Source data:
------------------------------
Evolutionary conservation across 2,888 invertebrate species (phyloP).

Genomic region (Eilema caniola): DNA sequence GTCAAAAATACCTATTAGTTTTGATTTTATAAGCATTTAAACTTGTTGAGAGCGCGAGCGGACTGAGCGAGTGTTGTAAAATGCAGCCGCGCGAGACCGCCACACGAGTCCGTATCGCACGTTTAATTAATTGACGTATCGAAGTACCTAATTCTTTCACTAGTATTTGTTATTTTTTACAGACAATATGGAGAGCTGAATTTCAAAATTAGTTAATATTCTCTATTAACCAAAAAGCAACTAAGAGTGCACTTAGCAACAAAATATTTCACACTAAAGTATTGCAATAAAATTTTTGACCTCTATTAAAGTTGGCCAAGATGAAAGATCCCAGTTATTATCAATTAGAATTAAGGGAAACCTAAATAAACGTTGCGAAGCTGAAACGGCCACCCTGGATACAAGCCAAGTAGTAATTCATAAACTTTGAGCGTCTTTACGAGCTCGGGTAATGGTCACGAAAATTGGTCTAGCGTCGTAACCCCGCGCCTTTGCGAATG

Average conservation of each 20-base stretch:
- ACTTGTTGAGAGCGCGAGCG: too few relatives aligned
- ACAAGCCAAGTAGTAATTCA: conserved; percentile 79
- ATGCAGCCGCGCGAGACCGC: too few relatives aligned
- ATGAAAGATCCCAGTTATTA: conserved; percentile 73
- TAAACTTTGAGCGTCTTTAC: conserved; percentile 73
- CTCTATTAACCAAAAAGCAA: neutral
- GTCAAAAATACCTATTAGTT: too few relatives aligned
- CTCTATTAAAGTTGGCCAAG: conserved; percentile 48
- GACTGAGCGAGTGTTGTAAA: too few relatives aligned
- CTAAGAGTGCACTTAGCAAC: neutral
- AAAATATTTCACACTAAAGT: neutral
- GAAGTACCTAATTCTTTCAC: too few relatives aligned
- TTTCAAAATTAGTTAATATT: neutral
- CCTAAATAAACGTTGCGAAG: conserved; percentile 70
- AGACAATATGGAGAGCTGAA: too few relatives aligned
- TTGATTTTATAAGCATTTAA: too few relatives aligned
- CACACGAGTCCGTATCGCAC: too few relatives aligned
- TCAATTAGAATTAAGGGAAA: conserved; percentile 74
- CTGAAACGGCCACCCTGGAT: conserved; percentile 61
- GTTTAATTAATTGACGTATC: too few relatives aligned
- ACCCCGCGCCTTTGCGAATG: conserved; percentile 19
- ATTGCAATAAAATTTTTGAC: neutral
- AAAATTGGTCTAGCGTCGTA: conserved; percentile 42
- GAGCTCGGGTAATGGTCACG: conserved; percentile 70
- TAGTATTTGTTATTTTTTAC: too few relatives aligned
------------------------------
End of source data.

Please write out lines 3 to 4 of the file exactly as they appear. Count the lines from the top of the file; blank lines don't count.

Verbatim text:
Average conservation of each 20-base stretch:
- ACTTGTTGAGAGCGCGAGCG: too few relatives aligned